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In the Next Room Or The Vibrator Play

Theatre Review by Matthew Murray - November 19, 2009

In the Next Room Or The Vibrator Play by Sarah Ruhl. Directed by Les Waters. Sets by Annie Smart. Costumes by David Zinn. Lighting by Russell H. Champa. Sound by Bray Poor. Music by Jonathan Bell. Cast in alphabetical order: Laura Benanti, Quincy Tyler Bernstine, Michael Cerveris, Maria Dizzia, Thomas Jay Ryan, Wendy Rich Stetson, Chandler Williams.
Theatre: Lincoln Center Theater at the Lyceum Theatre, 149 West 45th Street between Broadway and 6th Avenue
Schedule: Tuesday at 7 pm, Wednesday through Saturday at 8 pm, Wednesday and Saturday at 2 pm, Sunday at 3 pm
Running Time: 2 hours 25 minutes, including one 15 minute intermission
Audience: May be inappropriate for 16 and under. (Adult language and themes , sexual content, nudity) Children under the age of 5 not permitted in the theatre.
Ticket price: Orchestra and Mezzanine Rows A-E $96.50, Mezzanine Rows F-J $76.50, Balcony $51.50
Tickets: Telecharge

Michael Cerveris and Laura Benanti
Photo by Joan Marcus.

One thing Sarah Ruhl always makes obvious is that she doesn't know when to quit. This keeps her plays original in a way few other writers' are, but forces even her best ideas to wear out well before they should. This has been proven true time and time again in her previous throw-pasta-at-the-wall New York outings, The Clean House, Eurydice, and Dead Man's Cell Phone. But Ruhl's latest, In the Next Room or the Vibrator Play, which Lincoln Center Theater just opened at the Lyceum, evinces the same traits, despite being by far her best and most conventional work yet.

Set in the 1880s, a while after the Civil War and soon after the harnessing of electricity for public use, the story follows Dr. Givings (Michael Cerveris), a psycho-gynecologist who specifies in alleviating "hysteria." We might wave it away as merely sexual frustration today, but back then it was serious business, the fulcrum for a society about to ricochet from repression into liberation. Electricity has meant for Dr. Givings a way of speeding up his cure for hysteria, by allowing him to, ahem, stimulate women more efficiently than ever before.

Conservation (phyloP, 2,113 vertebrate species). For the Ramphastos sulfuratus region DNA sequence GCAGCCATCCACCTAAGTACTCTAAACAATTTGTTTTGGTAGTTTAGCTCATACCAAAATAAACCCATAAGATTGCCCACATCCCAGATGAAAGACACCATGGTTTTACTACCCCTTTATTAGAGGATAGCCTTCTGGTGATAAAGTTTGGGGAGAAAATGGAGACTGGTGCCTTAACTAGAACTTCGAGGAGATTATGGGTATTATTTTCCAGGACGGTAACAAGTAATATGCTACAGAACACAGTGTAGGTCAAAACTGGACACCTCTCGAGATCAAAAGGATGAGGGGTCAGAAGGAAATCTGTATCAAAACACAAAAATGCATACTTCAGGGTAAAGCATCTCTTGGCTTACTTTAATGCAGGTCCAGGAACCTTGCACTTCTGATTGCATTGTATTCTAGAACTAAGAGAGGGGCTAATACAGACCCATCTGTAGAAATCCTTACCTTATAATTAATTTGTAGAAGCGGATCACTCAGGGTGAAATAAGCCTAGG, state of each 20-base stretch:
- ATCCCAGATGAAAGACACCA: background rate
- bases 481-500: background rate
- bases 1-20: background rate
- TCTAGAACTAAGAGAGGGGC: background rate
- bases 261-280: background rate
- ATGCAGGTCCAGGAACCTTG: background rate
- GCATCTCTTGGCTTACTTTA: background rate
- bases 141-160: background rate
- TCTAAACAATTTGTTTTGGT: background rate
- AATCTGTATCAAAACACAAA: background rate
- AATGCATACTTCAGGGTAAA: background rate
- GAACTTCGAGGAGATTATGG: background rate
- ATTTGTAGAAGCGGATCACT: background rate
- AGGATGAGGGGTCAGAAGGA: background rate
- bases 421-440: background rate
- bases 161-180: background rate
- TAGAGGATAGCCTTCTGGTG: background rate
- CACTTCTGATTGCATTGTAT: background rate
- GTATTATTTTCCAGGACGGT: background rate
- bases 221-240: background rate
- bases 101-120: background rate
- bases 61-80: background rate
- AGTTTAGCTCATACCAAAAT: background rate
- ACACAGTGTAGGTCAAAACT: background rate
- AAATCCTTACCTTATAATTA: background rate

We see one of his female patients, Mrs. Daldry (Maria Dizzia), have her entire life changed by the exposure; a male artist patient, Leo Irving (Chandler Williams), has a similar epiphany, though Dr. Givings's specific method of curing him - by engaging the prostate - will not be elucidated here for the benefit of my male readers. Their turnarounds are immediate and total, affecting the way they interact with everyone around them. Alas, the one woman who can't be helped is perhaps the one most in need: Catherine (Laura Benanti), Dr. Givings's wife, who's fascinated and distanced by the secret goings-on in her husband's operating theater and can't understand why she must live with the ill humors he's eager to remove from everyone else.

It's, uh, a juicy premise to be sure, but Ruhl's not content to let it shallowly sell itself. She's buried beneath all this a very serious look at how everyone is suppressing or hiding from something, not just those willing to be subjected to Dr. Givings's machines. Mrs. Daldry's husband (Thomas Jay Ryan) is himself trapped in the delicacy of the period, as unsure as his wife why his marriage is fizzling. Dr. Givings's nurse, Annie (Wendy Rich Stetson), who administers the treatments, is crippled by plenty of unmet longings of her own. And Elizabeth (Quincy Tyler Bernstine), Catherine's black wet nurse, is caught between several competing kinds of prejudice and loss.